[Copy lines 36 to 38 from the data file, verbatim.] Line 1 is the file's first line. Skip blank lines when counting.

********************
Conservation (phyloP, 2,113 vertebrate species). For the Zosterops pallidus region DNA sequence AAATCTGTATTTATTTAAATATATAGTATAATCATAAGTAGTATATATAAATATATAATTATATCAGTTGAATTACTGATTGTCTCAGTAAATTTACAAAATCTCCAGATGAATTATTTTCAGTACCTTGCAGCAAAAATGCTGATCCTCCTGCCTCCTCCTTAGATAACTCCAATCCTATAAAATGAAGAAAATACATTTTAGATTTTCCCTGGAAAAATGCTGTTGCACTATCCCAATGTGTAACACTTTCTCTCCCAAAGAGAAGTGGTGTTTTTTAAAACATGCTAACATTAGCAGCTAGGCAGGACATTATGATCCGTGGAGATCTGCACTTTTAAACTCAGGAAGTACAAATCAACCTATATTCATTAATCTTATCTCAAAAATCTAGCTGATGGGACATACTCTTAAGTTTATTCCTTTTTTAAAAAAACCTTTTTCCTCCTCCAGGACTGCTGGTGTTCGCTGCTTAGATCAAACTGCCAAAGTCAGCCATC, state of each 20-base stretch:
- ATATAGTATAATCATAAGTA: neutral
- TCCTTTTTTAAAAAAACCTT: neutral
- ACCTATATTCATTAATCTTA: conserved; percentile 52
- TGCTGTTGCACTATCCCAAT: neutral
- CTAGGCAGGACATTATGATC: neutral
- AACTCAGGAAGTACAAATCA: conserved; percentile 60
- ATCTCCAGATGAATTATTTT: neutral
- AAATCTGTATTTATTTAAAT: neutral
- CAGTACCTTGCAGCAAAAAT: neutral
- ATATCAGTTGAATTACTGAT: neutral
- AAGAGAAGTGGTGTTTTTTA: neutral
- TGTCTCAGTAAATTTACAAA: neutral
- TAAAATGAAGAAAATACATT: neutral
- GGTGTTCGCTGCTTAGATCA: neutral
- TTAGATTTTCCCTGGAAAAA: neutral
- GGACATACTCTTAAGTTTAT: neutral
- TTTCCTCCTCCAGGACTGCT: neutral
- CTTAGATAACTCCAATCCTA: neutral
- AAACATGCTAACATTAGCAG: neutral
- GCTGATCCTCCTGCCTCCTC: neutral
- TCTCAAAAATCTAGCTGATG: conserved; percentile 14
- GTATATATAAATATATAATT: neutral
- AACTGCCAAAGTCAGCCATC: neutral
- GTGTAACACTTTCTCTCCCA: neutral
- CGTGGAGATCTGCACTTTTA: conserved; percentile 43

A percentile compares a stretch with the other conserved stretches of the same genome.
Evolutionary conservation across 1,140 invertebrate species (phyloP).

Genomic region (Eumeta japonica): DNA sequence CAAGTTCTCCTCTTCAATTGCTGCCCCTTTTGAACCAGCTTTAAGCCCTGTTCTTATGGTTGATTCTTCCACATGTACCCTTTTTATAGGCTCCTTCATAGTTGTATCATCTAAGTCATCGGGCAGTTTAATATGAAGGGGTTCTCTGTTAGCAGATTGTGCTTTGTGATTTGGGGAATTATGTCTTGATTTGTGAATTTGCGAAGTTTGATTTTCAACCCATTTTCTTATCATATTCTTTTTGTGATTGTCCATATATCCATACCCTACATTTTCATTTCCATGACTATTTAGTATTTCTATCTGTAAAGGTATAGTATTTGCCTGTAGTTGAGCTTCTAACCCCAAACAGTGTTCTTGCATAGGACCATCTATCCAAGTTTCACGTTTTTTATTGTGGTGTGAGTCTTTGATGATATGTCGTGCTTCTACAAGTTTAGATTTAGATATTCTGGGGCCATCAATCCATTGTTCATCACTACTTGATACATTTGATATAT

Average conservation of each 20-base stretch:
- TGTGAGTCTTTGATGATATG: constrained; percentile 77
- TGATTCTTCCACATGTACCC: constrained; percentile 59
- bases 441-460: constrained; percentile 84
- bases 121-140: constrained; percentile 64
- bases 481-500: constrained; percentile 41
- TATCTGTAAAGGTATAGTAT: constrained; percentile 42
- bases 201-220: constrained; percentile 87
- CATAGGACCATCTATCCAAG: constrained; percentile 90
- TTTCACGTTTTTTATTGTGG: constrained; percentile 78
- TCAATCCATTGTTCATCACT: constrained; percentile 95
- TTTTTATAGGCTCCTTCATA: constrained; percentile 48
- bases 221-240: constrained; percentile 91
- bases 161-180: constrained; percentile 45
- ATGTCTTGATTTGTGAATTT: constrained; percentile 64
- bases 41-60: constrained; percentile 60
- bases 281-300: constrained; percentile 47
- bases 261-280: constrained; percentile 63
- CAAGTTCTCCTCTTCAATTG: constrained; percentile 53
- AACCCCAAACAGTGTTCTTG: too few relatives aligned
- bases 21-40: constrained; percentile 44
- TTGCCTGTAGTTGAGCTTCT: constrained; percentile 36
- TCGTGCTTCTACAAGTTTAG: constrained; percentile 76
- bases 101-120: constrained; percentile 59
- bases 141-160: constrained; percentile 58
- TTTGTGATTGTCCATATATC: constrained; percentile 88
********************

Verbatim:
- TATCTGTAAAGGTATAGTAT: constrained; percentile 42
- bases 201-220: constrained; percentile 87
- CATAGGACCATCTATCCAAG: constrained; percentile 90